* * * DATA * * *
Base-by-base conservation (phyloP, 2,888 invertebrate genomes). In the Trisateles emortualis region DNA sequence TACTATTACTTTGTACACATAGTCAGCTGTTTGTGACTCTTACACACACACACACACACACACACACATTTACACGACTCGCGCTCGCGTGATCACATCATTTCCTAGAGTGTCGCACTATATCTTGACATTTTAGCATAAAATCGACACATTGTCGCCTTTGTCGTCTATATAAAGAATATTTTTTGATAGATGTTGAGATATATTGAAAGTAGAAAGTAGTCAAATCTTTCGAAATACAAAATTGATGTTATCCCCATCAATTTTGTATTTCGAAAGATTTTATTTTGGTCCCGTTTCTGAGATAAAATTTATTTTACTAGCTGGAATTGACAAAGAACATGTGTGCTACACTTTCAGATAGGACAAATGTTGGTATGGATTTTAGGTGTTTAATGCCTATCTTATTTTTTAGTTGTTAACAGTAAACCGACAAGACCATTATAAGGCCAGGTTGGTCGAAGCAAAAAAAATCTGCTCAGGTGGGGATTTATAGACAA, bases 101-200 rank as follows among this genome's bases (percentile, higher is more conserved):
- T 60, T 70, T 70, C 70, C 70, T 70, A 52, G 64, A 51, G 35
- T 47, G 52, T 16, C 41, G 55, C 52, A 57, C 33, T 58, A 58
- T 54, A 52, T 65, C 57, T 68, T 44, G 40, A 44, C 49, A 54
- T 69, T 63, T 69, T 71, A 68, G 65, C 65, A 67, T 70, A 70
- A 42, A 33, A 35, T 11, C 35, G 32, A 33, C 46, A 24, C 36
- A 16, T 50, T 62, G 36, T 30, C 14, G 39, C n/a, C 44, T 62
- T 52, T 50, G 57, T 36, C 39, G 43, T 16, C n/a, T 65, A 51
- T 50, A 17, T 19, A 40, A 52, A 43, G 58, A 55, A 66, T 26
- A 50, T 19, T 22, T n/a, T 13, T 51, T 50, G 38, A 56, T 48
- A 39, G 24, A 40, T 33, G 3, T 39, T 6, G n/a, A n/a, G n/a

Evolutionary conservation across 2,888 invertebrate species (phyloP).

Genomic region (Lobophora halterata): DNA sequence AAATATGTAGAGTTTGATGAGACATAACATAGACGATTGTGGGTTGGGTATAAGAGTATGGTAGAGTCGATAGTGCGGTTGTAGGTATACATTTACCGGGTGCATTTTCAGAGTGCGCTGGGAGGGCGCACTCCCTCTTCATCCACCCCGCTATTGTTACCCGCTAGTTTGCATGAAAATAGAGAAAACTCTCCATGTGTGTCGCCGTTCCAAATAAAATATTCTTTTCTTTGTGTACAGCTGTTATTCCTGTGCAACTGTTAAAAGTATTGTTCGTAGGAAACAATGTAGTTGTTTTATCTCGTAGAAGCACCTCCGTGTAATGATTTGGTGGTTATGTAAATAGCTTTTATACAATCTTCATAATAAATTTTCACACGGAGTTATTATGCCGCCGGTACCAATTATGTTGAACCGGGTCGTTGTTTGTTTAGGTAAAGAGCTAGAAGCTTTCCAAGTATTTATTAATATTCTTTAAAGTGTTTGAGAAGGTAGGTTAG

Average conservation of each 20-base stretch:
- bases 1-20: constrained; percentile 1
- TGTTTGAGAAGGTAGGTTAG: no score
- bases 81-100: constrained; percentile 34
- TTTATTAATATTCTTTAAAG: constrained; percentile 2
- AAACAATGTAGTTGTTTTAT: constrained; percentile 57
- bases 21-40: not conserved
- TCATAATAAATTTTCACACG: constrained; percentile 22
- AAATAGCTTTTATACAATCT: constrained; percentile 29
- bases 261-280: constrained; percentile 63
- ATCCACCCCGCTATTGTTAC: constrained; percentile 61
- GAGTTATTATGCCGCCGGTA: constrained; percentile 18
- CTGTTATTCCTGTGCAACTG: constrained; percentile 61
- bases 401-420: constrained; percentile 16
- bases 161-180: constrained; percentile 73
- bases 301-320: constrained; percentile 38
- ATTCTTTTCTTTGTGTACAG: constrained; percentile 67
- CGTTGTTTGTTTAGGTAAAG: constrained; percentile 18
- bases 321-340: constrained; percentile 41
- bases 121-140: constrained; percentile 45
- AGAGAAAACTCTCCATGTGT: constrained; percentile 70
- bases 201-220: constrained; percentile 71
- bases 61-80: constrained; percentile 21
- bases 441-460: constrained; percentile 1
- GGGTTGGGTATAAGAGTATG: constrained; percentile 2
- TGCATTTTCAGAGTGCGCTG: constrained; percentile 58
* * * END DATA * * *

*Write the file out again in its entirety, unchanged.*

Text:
Base-by-base conservation (phyloP, 2,888 invertebrate genomes). In the Trisateles emortualis region DNA sequence TACTATTACTTTGTACACATAGTCAGCTGTTTGTGACTCTTACACACACACACACACACACACACACATTTACACGACTCGCGCTCGCGTGATCACATCATTTCCTAGAGTGTCGCACTATATCTTGACATTTTAGCATAAAATCGACACATTGTCGCCTTTGTCGTCTATATAAAGAATATTTTTTGATAGATGTTGAGATATATTGAAAGTAGAAAGTAGTCAAATCTTTCGAAATACAAAATTGATGTTATCCCCATCAATTTTGTATTTCGAAAGATTTTATTTTGGTCCCGTTTCTGAGATAAAATTTATTTTACTAGCTGGAATTGACAAAGAACATGTGTGCTACACTTTCAGATAGGACAAATGTTGGTATGGATTTTAGGTGTTTAATGCCTATCTTATTTTTTAGTTGTTAACAGTAAACCGACAAGACCATTATAAGGCCAGGTTGGTCGAAGCAAAAAAAATCTGCTCAGGTGGGGATTTATAGACAA, bases 101-200 rank as follows among this genome's bases (percentile, higher is more conserved):
- T 60, T 70, T 70, C 70, C 70, T 70, A 52, G 64, A 51, G 35
- T 47, G 52, T 16, C 41, G 55, C 52, A 57, C 33, T 58, A 58
- T 54, A 52, T 65, C 57, T 68, T 44, G 40, A 44, C 49, A 54
- T 69, T 63, T 69, T 71, A 68, G 65, C 65, A 67, T 70, A 70
- A 42, A 33, A 35, T 11, C 35, G 32, A 33, C 46, A 24, C 36
- A 16, T 50, T 62, G 36, T 30, C 14, G 39, C n/a, C 44, T 62
- T 52, T 50, G 57, T 36, C 39, G 43, T 16, C n/a, T 65, A 51
- T 50, A 17, T 19, A 40, A 52, A 43, G 58, A 55, A 66, T 26
- A 50, T 19, T 22, T n/a, T 13, T 51, T 50, G 38, A 56, T 48
- A 39, G 24, A 40, T 33, G 3, T 39, T 6, G n/a, A n/a, G n/a

Evolutionary conservation across 2,888 invertebrate species (phyloP).

Genomic region (Lobophora halterata): DNA sequence AAATATGTAGAGTTTGATGAGACATAACATAGACGATTGTGGGTTGGGTATAAGAGTATGGTAGAGTCGATAGTGCGGTTGTAGGTATACATTTACCGGGTGCATTTTCAGAGTGCGCTGGGAGGGCGCACTCCCTCTTCATCCACCCCGCTATTGTTACCCGCTAGTTTGCATGAAAATAGAGAAAACTCTCCATGTGTGTCGCCGTTCCAAATAAAATATTCTTTTCTTTGTGTACAGCTGTTATTCCTGTGCAACTGTTAAAAGTATTGTTCGTAGGAAACAATGTAGTTGTTTTATCTCGTAGAAGCACCTCCGTGTAATGATTTGGTGGTTATGTAAATAGCTTTTATACAATCTTCATAATAAATTTTCACACGGAGTTATTATGCCGCCGGTACCAATTATGTTGAACCGGGTCGTTGTTTGTTTAGGTAAAGAGCTAGAAGCTTTCCAAGTATTTATTAATATTCTTTAAAGTGTTTGAGAAGGTAGGTTAG

Average conservation of each 20-base stretch:
- bases 1-20: constrained; percentile 1
- TGTTTGAGAAGGTAGGTTAG: no score
- bases 81-100: constrained; percentile 34
- TTTATTAATATTCTTTAAAG: constrained; percentile 2
- AAACAATGTAGTTGTTTTAT: constrained; percentile 57
- bases 21-40: not conserved
- TCATAATAAATTTTCACACG: constrained; percentile 22
- AAATAGCTTTTATACAATCT: constrained; percentile 29
- bases 261-280: constrained; percentile 63
- ATCCACCCCGCTATTGTTAC: constrained; percentile 61
- GAGTTATTATGCCGCCGGTA: constrained; percentile 18
- CTGTTATTCCTGTGCAACTG: constrained; percentile 61
- bases 401-420: constrained; percentile 16
- bases 161-180: constrained; percentile 73
- bases 301-320: constrained; percentile 38
- ATTCTTTTCTTTGTGTACAG: constrained; percentile 67
- CGTTGTTTGTTTAGGTAAAG: constrained; percentile 18
- bases 321-340: constrained; percentile 41
- bases 121-140: constrained; percentile 45
- AGAGAAAACTCTCCATGTGT: constrained; percentile 70
- bases 201-220: constrained; percentile 71
- bases 61-80: constrained; percentile 21
- bases 441-460: constrained; percentile 1
- GGGTTGGGTATAAGAGTATG: constrained; percentile 2
- TGCATTTTCAGAGTGCGCTG: constrained; percentile 58